Finding Balance to Prevent Burnout

Leadership can be stressful. But effective leaders use stress as a constructive force rather than allowing it to become a destructive one. Stress occurs when conditions produce awareness that some action is required to satisfy a need, to solve a problem, or to prevent some undesirable result. Without constructive stress, motivation would be at an extremely low level, and very little would ever be accomplished. Adopt the attitude that stress is a challenge to your creativ­ity – a welcome opportu­nity to perform well. Ad­just your language to re­flect this attitude. Construc­tive stress inspires people to act, to achieve, and to utilize more of their full potential for success.

Stress becomes destructive when the pressure to act cannot be met, or when one believes it cannot be met. If the perceived need to act requires more time, more money, greater skill or productivity than the individual can supply, the force of stress becomes negative. The result is physical or psychological damage – or both. Stress activates primi­tive emotions and increases body functions to meet a threat. If strenuous physical activity follows, the body returns to normal as soon as the need has been met and no further threat exists. But if the perceived threat is not eliminated by these activities, the body continues to prepare itself for meeting additional threat until a point of physical exhaus­tion is reached. All sorts of physical damage and ailments occur as a consequence of a continuous state of stress.

Even more damaging than the physical toll of stress are the psychological effects. Continuing stress that cannot be satisfied by a reasonable level of activity shortens tempers and frays nerves. It destroys the thrill and excitement of achievement because no accomplishment ever seems good enough. The resulting dissatisfaction with personal productivity causes a break­down in relationships with people at work and at home. Undue stress hampers deci­sion-making effectiveness, decreases personal productiv­ity, and blocks creativity.

“Effective leaders are positive role models;

they handle stress constructively to prevent burnout.”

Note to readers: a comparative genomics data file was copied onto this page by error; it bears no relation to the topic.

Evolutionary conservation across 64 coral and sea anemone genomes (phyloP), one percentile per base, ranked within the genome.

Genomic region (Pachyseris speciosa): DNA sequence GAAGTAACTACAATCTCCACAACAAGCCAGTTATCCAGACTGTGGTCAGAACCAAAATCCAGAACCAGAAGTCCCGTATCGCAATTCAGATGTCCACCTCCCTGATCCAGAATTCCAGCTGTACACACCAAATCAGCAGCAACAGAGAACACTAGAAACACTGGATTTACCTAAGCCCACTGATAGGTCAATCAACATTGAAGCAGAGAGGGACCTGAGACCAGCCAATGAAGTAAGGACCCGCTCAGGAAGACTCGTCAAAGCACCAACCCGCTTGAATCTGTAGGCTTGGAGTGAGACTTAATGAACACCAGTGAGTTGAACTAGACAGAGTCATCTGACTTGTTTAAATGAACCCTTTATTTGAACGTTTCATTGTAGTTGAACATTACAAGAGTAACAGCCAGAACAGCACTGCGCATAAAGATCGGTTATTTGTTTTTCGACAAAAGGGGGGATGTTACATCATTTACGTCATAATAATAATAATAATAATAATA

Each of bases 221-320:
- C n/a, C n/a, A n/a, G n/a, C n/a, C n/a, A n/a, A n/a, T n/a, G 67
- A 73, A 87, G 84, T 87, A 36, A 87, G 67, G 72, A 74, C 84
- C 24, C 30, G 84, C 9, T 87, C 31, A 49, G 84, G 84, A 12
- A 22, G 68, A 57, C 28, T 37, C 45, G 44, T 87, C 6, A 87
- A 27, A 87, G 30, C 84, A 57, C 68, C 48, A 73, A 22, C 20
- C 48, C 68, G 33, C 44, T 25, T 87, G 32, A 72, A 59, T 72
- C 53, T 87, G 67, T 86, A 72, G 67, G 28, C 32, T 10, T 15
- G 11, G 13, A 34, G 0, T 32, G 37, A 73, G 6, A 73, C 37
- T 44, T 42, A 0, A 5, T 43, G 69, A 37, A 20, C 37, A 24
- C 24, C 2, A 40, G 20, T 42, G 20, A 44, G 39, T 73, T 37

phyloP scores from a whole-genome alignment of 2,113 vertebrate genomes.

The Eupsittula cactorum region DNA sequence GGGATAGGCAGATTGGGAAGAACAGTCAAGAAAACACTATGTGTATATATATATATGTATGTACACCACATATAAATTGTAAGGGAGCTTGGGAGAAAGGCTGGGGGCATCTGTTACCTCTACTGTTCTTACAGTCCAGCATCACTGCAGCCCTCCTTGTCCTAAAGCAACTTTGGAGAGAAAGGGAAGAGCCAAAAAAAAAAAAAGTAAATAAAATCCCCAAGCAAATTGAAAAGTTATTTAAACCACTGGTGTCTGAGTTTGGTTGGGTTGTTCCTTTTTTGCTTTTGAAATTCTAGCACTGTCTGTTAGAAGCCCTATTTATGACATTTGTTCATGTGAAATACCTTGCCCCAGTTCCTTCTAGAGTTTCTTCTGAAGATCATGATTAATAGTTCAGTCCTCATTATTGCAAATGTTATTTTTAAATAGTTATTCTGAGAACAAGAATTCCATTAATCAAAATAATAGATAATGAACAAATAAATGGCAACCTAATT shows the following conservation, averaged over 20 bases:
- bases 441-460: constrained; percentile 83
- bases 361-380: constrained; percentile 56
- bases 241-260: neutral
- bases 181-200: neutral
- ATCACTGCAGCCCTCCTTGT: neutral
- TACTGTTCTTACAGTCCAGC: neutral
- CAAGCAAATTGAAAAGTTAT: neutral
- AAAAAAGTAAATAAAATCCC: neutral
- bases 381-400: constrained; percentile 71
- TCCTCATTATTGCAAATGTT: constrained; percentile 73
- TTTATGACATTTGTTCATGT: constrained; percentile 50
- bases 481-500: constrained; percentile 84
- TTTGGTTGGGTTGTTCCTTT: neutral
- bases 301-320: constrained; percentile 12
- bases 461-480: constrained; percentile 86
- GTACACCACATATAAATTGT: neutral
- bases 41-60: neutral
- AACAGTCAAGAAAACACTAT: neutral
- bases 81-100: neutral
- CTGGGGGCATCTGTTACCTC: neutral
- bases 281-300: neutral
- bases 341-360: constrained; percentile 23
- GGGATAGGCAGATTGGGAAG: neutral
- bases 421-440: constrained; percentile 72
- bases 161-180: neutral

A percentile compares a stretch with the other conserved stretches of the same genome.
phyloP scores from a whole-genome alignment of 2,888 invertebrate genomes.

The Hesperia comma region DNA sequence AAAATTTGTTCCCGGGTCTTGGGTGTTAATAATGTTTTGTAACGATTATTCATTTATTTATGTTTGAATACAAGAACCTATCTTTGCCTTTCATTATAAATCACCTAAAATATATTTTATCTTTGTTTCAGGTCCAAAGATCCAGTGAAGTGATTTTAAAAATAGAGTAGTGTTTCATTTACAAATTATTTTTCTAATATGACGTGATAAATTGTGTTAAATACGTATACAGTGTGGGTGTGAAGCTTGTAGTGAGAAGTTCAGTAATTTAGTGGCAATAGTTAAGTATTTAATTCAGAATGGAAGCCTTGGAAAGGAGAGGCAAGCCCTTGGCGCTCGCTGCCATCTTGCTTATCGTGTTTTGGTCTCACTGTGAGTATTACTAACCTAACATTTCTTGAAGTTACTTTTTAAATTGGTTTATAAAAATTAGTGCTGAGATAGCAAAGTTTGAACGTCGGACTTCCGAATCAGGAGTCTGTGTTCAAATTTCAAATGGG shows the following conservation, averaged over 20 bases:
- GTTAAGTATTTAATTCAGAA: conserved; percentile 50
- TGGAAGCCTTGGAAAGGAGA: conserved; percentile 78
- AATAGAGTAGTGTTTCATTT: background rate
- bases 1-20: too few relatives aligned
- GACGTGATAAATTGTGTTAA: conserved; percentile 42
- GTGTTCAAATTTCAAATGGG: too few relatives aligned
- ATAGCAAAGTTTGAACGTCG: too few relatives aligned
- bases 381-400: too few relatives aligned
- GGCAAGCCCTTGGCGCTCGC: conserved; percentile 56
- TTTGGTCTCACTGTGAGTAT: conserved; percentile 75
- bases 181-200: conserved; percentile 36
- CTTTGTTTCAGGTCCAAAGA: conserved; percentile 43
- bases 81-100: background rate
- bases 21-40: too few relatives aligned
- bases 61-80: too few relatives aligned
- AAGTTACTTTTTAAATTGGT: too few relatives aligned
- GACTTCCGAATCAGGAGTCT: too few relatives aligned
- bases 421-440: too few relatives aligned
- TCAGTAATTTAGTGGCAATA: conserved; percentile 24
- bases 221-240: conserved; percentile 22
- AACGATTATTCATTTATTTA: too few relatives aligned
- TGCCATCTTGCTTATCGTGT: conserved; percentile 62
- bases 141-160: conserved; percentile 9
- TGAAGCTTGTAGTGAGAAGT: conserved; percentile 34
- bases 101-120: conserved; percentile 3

Preventing Burnout

Unless you handle stress constructively, burnout is likely.  Burnout is brought about by unrelieved work stress and results in extreme emotional exhaustion and dramatically decreased productivity. Pre­vention, of course, is the preferred way of handling burnout. And, it is just as vital to prevent burnout in your people as it is for yourself. Effective leaders are positive role models; they handle stress constructively to prevent burnout.

Identify specific sources of stress, then plan and carry out appropriate actions to minimize or eliminate them. Com­mon sources of stress include:

  • work overload
  • excessive time demands
  • unanticipated or unrealistic assignments or deadlines
  • interpersonal conflicts

Involving your team members in the goal-setting process helps reduce uncertainties. Role conflicts are reduced by clear definition of roles and responsibilities. Changing job assignments sometimes helps. Team member input helps you make decisions about the most appropriate way to reduce stress. Encouraging the participation of team mem­bers in decisions that affect their day-to-day work lives and delegating authority appropriately also reduce stress levels.

When team members perceive that those in leadership positions care about them, they experience less stress. Pro­vide emotional support by paying attention to the concerns of your team members. Engage in information-gathering conversations with team members who appear to be experiencing destructive stress. Use the information you gain to help them successfully cope with performance expectations and pressures.